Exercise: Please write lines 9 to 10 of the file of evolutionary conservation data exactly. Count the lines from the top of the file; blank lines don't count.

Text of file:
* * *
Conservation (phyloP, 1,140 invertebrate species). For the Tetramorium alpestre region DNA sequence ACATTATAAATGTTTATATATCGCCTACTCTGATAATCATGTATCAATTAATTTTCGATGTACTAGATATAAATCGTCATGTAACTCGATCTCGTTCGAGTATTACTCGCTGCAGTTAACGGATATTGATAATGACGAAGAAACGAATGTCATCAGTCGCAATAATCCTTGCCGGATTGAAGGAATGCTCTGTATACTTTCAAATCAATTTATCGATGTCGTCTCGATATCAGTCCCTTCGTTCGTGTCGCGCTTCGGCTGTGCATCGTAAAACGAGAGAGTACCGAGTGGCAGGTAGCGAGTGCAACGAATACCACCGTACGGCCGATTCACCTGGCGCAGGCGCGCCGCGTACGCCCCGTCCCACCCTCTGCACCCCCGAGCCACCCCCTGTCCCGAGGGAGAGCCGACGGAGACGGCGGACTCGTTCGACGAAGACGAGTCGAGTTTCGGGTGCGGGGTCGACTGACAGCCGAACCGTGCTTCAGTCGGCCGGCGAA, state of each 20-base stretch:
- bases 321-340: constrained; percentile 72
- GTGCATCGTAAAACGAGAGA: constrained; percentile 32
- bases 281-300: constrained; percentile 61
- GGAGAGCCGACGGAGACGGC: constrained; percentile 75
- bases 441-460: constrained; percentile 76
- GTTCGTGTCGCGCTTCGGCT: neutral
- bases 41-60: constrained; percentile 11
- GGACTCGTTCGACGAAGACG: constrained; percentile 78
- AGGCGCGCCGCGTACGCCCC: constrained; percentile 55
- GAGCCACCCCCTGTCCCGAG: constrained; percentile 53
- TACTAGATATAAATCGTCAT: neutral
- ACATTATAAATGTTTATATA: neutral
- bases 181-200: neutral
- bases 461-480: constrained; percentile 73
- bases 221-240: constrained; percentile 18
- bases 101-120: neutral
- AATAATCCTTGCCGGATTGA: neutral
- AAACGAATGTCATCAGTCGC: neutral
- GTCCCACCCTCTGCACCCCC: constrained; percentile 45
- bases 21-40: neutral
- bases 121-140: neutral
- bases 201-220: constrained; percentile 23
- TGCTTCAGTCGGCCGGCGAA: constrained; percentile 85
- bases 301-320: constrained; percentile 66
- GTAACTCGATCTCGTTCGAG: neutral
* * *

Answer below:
- GGACTCGTTCGACGAAGACG: constrained; percentile 78
- AGGCGCGCCGCGTACGCCCC: constrained; percentile 55